Ashley Billasano, a distraught 18 year old high school student with at least 500 TWITTER followers took her life AFTER she sent a series of shocking messages. No one stopped her. No one called the authorities.
“I went to the bathroom and locked the door,” 18-year-old Ashley Billasano tweeted.
“I took apart a razor. I did what I had to do to forget. I swear after that night I was never the same.”
Billasano told her painful story through the popular social networking site, Twitter. Soon after, she had committed suicide.
In her 144 tweets over 6 hours, Billasano allegedly claimed that she had been molested by a family member and forced into prostitution. She also detailed her unsuccessful attempt at seeking justice.
“It is my understanding she made an outcry apparently a year ago in Williamson County up close to Austin about some allegations of sexual abuse,” Fort Bend County Sheriff’s Department Chief Craig Brady told FOX News. “My understanding, that was looked into the sheriff’s office there, the D.A’S office and a grand jury. There was no indictment issued.”
Close friend Ashly Escamilla told the Houston Chronicle that Billasano’s death was the high schooler’s last attempt to be heard.
“This wasn’t random. She planned this for a reason. She made a decision that this was what she was going to do to get attention if she was not going to get justice.”
Billasano’s mother, Tiffany Ruiz Leskinen, told the paper that being denied help from authorities was too much for her daughter to cope with.
“The detective told her that she had trouble believing her,” her mother told the Houston Chronicle. “Here is someone who has been abused and is forced to be silent for so long. Then the one person you go to looking for help says they might not believe you. The CPS caseworker was a rookie right out of college. She did not know anything and kept saying she had to check with her supervisor.”
According to the Austin-Statesman, Billasano’s Twitter account was taken down.
An important question, as ABC news noted, is why none of Billasano’s 500 followers called the police, or reached out to help her.
Some people on Facebook and Twitter are wondering why the media are focusing on the 500 Twitter followers who did not do anything. They feel that Texas Children’s Protective Services did not do their job.
The group administrator of a Facebook group, Stop Mental Child Abuse, posted this: “IT’S NOT ABOUT THE TWEETS, IT’s WHY DIDN’T TEXAS CPS DO SOMETHING? 18 years of reported abused and they did nothing! Media only reports on why didn’t twitter friends do something, but the real story is why didn’t CPS do something in 18 years?”
On her last day Ashley Billasano tweeted ‘Weeks passed, then I got the call. They said sorry but there isn’t enough evidence I hung up.’
‘That’s when I changed. I didn’t care anymore and the people I was meeting gave me no reason to.’
Police said they didn’t want a lot of detail about her death to be published to avoid encouraging copy cats, but said it might not be the first time the teen had tried to take her own life.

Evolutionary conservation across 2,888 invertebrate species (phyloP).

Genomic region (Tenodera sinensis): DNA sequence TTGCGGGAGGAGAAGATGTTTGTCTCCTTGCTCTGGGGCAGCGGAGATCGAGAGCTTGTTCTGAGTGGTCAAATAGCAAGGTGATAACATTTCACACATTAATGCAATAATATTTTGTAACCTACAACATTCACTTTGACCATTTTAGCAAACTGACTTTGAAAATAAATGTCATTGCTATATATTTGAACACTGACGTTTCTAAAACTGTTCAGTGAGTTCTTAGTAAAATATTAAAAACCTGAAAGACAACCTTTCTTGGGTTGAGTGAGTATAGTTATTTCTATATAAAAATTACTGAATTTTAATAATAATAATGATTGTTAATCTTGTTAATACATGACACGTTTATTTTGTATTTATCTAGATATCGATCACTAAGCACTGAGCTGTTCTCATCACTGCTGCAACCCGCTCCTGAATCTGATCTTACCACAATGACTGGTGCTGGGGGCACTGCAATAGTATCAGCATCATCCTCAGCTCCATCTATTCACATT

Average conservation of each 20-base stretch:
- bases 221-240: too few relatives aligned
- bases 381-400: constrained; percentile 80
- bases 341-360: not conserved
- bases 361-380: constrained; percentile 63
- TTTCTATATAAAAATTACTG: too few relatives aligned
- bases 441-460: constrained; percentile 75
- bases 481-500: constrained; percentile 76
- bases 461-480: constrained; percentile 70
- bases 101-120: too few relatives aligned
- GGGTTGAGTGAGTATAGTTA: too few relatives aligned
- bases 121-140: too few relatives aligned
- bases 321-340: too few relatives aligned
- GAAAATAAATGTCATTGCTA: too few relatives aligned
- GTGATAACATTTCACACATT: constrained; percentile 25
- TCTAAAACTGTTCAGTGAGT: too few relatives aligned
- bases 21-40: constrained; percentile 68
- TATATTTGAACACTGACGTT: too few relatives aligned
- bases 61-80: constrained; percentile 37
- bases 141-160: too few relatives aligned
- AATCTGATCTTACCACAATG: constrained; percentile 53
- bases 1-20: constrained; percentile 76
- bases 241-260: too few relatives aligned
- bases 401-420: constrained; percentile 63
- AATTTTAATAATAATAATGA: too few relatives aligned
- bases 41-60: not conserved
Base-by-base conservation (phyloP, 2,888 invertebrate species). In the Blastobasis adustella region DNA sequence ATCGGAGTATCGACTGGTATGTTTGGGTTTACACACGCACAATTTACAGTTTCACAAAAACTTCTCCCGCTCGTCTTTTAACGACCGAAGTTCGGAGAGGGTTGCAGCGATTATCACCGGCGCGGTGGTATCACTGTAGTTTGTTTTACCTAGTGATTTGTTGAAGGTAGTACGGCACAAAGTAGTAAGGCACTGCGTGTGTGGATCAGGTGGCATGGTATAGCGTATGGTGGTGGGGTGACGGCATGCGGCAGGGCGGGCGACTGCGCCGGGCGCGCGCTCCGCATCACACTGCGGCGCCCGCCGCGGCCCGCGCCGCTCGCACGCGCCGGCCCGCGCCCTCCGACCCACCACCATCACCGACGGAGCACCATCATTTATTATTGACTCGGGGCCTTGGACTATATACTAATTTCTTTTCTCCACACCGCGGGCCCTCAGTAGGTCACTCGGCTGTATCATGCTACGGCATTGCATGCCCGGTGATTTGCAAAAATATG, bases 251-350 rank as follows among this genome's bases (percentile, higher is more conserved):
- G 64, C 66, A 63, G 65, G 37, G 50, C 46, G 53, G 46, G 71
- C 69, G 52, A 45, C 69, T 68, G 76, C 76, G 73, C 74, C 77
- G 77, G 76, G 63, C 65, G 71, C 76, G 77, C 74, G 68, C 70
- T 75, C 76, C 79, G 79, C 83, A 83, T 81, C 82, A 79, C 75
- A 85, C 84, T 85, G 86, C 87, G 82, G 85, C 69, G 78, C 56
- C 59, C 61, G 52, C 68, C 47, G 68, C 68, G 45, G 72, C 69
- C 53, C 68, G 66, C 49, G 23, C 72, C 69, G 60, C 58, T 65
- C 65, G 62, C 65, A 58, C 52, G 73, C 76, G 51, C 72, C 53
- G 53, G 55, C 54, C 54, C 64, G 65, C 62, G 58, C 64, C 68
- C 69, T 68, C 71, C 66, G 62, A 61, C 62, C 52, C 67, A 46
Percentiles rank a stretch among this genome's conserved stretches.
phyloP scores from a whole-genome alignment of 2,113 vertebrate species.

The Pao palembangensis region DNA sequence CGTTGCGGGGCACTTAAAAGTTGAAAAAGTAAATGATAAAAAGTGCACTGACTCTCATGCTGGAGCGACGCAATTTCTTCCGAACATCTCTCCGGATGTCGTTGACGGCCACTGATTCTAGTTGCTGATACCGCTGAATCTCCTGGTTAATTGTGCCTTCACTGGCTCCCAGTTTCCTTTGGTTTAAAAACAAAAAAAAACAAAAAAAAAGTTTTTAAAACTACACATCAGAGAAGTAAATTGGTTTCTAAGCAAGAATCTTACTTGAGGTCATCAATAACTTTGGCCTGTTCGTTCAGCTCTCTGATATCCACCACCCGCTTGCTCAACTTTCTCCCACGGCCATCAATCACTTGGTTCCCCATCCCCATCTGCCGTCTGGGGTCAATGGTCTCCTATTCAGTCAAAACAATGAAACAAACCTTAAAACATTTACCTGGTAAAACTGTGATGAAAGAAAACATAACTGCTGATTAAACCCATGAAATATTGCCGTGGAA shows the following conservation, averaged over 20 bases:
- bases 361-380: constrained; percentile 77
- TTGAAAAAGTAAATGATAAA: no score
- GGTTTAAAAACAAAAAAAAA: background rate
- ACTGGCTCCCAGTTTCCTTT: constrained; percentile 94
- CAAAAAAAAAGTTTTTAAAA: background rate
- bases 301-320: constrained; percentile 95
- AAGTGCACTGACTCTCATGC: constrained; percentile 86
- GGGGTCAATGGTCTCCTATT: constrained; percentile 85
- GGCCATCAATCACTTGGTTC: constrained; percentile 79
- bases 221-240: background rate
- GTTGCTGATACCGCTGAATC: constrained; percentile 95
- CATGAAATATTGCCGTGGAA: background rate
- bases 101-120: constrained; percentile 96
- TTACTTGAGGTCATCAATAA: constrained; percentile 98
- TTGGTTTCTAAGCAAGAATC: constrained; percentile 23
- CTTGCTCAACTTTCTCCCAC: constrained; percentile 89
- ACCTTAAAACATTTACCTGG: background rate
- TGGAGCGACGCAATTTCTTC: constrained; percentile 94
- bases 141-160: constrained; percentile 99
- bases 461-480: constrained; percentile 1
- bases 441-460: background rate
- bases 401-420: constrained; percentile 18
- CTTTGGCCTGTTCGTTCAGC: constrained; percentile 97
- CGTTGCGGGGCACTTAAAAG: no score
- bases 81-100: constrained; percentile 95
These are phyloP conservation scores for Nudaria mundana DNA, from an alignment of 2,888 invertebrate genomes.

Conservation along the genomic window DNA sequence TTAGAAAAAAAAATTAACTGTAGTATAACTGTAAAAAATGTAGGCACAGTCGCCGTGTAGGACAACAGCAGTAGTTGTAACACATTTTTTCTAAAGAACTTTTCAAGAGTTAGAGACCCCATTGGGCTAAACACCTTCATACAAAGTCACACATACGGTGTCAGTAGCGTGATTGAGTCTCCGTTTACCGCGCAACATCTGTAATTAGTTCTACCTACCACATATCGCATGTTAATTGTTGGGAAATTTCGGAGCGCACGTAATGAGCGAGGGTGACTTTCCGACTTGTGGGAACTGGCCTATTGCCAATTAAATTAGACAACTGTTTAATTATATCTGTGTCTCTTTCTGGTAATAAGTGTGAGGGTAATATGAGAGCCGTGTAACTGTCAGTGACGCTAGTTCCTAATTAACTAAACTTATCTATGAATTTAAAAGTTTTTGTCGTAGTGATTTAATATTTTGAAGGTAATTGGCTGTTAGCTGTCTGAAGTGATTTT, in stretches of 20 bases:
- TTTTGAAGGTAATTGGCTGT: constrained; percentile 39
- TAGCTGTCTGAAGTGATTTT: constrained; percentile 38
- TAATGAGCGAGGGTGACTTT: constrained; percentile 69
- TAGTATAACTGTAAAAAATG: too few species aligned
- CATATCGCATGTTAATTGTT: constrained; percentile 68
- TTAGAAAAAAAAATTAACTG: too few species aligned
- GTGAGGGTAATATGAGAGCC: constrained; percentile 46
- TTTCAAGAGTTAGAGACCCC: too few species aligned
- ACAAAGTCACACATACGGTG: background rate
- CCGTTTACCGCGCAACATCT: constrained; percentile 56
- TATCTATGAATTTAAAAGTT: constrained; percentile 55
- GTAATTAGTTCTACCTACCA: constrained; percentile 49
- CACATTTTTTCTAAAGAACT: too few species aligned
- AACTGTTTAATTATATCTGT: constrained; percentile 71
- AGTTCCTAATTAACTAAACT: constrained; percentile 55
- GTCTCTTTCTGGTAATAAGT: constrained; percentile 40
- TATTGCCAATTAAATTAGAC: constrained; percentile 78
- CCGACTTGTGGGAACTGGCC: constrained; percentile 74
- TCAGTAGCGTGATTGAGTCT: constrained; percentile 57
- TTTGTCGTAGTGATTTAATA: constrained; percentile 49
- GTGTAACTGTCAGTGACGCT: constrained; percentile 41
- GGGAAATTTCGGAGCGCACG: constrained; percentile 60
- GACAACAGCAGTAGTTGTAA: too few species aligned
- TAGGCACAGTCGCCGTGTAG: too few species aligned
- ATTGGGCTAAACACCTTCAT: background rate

Authorities believe this was not the first time she had attempted suicide. She had learned the method on the Internet.
The Pennsylvania Legislature is likely to pass a child sex abuse reporting law by the end of the year in reaction to the Penn State University scandal, Governor Tom Corbett said on NBC’s “Meet the Press.”
Former defensive coordinator Jerry Sandusky, 67, was charged Nov. 5 with the sexual assault of eight boys from 1994 to 2009. Athletic director Tim Curley and vice president Gary Schultz have also been arrested on charges that they failed to notify authorities after being told about an incident of sexual abuse in 2002 and that they lied about it to a grand jury.
At that time, a graduate assistant reported seeing Sandusky raping a 10-year-old boy, the grand jury says. The assistant, Mike McQueary, testified that he reported the incident to head coach Joe Paterno, who notified Schultz and Curley.
University president Graham B. Spanier and Paterno were fired last week by the university’s board of trustees. The legendary coach has not been charged, but the state police commissioner had cited a lapse of “moral responsibility” for not doing more to stop Sandusky. Corbett said on Fox News Sunday that the Board members fired Paterno and school President Graham B. Spanier “because they lost confidence in their ability to lead.”
Over the last year, Kiss said the federal Department of Education has started to enforce the Clery Act more by reviewing complaints and auditing university crime statistics.
But compliance with the act varies among universities, Kiss said.
Penn State reported nine forcible sex offenses on its main campus in 2008, eight in 2009, and five in 2010, according to the Department of Education.
Categories: Child Abuse Laws Tags: child sex abuse, clery act, crime, department of education, football coach, fox news sunday, governor, governor tom corbett, graham spanier, grand jury, jerry sandusky, joe paterno, meet the press, mike mcqueary, nbc, penn state, pennsylvania, rape, reporting law, sexual assault, tim curly, university